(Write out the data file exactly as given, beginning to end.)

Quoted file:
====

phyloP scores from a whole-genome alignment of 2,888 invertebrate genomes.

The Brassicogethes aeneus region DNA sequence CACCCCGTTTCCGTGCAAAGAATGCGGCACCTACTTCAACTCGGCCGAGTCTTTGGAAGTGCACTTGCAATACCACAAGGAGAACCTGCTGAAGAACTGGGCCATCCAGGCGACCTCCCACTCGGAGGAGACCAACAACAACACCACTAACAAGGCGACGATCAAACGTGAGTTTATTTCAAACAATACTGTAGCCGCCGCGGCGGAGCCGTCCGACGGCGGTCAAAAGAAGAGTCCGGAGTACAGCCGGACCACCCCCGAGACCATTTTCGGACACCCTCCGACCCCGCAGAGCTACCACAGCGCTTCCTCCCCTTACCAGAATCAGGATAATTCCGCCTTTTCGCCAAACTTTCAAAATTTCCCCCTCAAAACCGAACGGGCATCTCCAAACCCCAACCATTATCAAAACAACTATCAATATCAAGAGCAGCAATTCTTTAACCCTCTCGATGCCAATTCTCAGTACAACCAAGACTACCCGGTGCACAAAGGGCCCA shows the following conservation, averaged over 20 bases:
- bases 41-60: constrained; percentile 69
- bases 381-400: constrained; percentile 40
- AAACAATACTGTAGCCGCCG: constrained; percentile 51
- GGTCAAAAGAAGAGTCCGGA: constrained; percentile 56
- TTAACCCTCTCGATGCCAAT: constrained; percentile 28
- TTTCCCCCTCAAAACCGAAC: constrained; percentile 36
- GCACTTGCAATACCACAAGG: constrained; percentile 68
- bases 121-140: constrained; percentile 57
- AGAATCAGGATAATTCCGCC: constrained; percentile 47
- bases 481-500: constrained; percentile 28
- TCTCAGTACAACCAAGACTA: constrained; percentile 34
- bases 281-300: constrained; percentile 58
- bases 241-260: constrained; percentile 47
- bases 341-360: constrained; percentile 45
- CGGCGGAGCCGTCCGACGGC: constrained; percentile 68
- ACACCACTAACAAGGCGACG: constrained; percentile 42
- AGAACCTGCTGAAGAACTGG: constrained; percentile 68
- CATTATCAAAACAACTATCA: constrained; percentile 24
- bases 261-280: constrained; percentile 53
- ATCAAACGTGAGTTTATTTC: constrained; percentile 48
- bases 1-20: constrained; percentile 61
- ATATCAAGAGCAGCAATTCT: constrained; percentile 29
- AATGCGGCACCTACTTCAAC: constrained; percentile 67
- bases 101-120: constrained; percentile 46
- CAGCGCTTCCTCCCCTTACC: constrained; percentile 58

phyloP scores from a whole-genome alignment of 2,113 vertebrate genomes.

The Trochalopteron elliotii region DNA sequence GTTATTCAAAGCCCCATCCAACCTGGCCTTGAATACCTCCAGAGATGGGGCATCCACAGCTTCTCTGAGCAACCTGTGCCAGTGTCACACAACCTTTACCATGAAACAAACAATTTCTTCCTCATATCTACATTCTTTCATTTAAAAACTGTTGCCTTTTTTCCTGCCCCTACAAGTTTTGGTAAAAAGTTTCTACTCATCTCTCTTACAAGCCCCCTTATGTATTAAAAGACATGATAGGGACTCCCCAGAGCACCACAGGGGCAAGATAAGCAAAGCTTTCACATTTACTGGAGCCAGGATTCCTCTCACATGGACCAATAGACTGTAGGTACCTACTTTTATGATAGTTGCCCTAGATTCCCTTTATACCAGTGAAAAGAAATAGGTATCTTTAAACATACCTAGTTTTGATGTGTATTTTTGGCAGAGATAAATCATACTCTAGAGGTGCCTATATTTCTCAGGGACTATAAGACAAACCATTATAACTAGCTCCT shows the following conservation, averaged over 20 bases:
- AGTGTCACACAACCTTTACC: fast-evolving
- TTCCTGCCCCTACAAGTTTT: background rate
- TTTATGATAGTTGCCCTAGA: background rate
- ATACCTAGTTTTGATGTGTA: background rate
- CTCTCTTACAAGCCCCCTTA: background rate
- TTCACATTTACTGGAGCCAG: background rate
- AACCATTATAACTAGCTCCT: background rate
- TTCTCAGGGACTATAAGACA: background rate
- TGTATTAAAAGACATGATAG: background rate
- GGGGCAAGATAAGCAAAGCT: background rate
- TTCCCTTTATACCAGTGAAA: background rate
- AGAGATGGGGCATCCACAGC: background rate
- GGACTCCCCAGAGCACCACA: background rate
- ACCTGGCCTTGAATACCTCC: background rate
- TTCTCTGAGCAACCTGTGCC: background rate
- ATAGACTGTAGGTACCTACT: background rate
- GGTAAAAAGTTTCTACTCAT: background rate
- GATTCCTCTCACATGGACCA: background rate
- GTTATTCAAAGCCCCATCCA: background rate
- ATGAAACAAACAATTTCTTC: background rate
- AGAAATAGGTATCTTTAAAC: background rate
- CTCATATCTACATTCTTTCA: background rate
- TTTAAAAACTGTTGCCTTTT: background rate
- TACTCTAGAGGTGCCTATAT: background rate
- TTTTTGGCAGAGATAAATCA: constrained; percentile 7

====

phyloP scores from a whole-genome alignment of 2,888 invertebrate genomes.

The Brassicogethes aeneus region DNA sequence CACCCCGTTTCCGTGCAAAGAATGCGGCACCTACTTCAACTCGGCCGAGTCTTTGGAAGTGCACTTGCAATACCACAAGGAGAACCTGCTGAAGAACTGGGCCATCCAGGCGACCTCCCACTCGGAGGAGACCAACAACAACACCACTAACAAGGCGACGATCAAACGTGAGTTTATTTCAAACAATACTGTAGCCGCCGCGGCGGAGCCGTCCGACGGCGGTCAAAAGAAGAGTCCGGAGTACAGCCGGACCACCCCCGAGACCATTTTCGGACACCCTCCGACCCCGCAGAGCTACCACAGCGCTTCCTCCCCTTACCAGAATCAGGATAATTCCGCCTTTTCGCCAAACTTTCAAAATTTCCCCCTCAAAACCGAACGGGCATCTCCAAACCCCAACCATTATCAAAACAACTATCAATATCAAGAGCAGCAATTCTTTAACCCTCTCGATGCCAATTCTCAGTACAACCAAGACTACCCGGTGCACAAAGGGCCCA shows the following conservation, averaged over 20 bases:
- bases 41-60: constrained; percentile 69
- bases 381-400: constrained; percentile 40
- AAACAATACTGTAGCCGCCG: constrained; percentile 51
- GGTCAAAAGAAGAGTCCGGA: constrained; percentile 56
- TTAACCCTCTCGATGCCAAT: constrained; percentile 28
- TTTCCCCCTCAAAACCGAAC: constrained; percentile 36
- GCACTTGCAATACCACAAGG: constrained; percentile 68
- bases 121-140: constrained; percentile 57
- AGAATCAGGATAATTCCGCC: constrained; percentile 47
- bases 481-500: constrained; percentile 28
- TCTCAGTACAACCAAGACTA: constrained; percentile 34
- bases 281-300: constrained; percentile 58
- bases 241-260: constrained; percentile 47
- bases 341-360: constrained; percentile 45
- CGGCGGAGCCGTCCGACGGC: constrained; percentile 68
- ACACCACTAACAAGGCGACG: constrained; percentile 42
- AGAACCTGCTGAAGAACTGG: constrained; percentile 68
- CATTATCAAAACAACTATCA: constrained; percentile 24
- bases 261-280: constrained; percentile 53
- ATCAAACGTGAGTTTATTTC: constrained; percentile 48
- bases 1-20: constrained; percentile 61
- ATATCAAGAGCAGCAATTCT: constrained; percentile 29
- AATGCGGCACCTACTTCAAC: constrained; percentile 67
- bases 101-120: constrained; percentile 46
- CAGCGCTTCCTCCCCTTACC: constrained; percentile 58

phyloP scores from a whole-genome alignment of 2,113 vertebrate genomes.

The Trochalopteron elliotii region DNA sequence GTTATTCAAAGCCCCATCCAACCTGGCCTTGAATACCTCCAGAGATGGGGCATCCACAGCTTCTCTGAGCAACCTGTGCCAGTGTCACACAACCTTTACCATGAAACAAACAATTTCTTCCTCATATCTACATTCTTTCATTTAAAAACTGTTGCCTTTTTTCCTGCCCCTACAAGTTTTGGTAAAAAGTTTCTACTCATCTCTCTTACAAGCCCCCTTATGTATTAAAAGACATGATAGGGACTCCCCAGAGCACCACAGGGGCAAGATAAGCAAAGCTTTCACATTTACTGGAGCCAGGATTCCTCTCACATGGACCAATAGACTGTAGGTACCTACTTTTATGATAGTTGCCCTAGATTCCCTTTATACCAGTGAAAAGAAATAGGTATCTTTAAACATACCTAGTTTTGATGTGTATTTTTGGCAGAGATAAATCATACTCTAGAGGTGCCTATATTTCTCAGGGACTATAAGACAAACCATTATAACTAGCTCCT shows the following conservation, averaged over 20 bases:
- AGTGTCACACAACCTTTACC: fast-evolving
- TTCCTGCCCCTACAAGTTTT: background rate
- TTTATGATAGTTGCCCTAGA: background rate
- ATACCTAGTTTTGATGTGTA: background rate
- CTCTCTTACAAGCCCCCTTA: background rate
- TTCACATTTACTGGAGCCAG: background rate
- AACCATTATAACTAGCTCCT: background rate
- TTCTCAGGGACTATAAGACA: background rate
- TGTATTAAAAGACATGATAG: background rate
- GGGGCAAGATAAGCAAAGCT: background rate
- TTCCCTTTATACCAGTGAAA: background rate
- AGAGATGGGGCATCCACAGC: background rate
- GGACTCCCCAGAGCACCACA: background rate
- ACCTGGCCTTGAATACCTCC: background rate
- TTCTCTGAGCAACCTGTGCC: background rate
- ATAGACTGTAGGTACCTACT: background rate
- GGTAAAAAGTTTCTACTCAT: background rate
- GATTCCTCTCACATGGACCA: background rate
- GTTATTCAAAGCCCCATCCA: background rate
- ATGAAACAAACAATTTCTTC: background rate
- AGAAATAGGTATCTTTAAAC: background rate
- CTCATATCTACATTCTTTCA: background rate
- TTTAAAAACTGTTGCCTTTT: background rate
- TACTCTAGAGGTGCCTATAT: background rate
- TTTTTGGCAGAGATAAATCA: constrained; percentile 7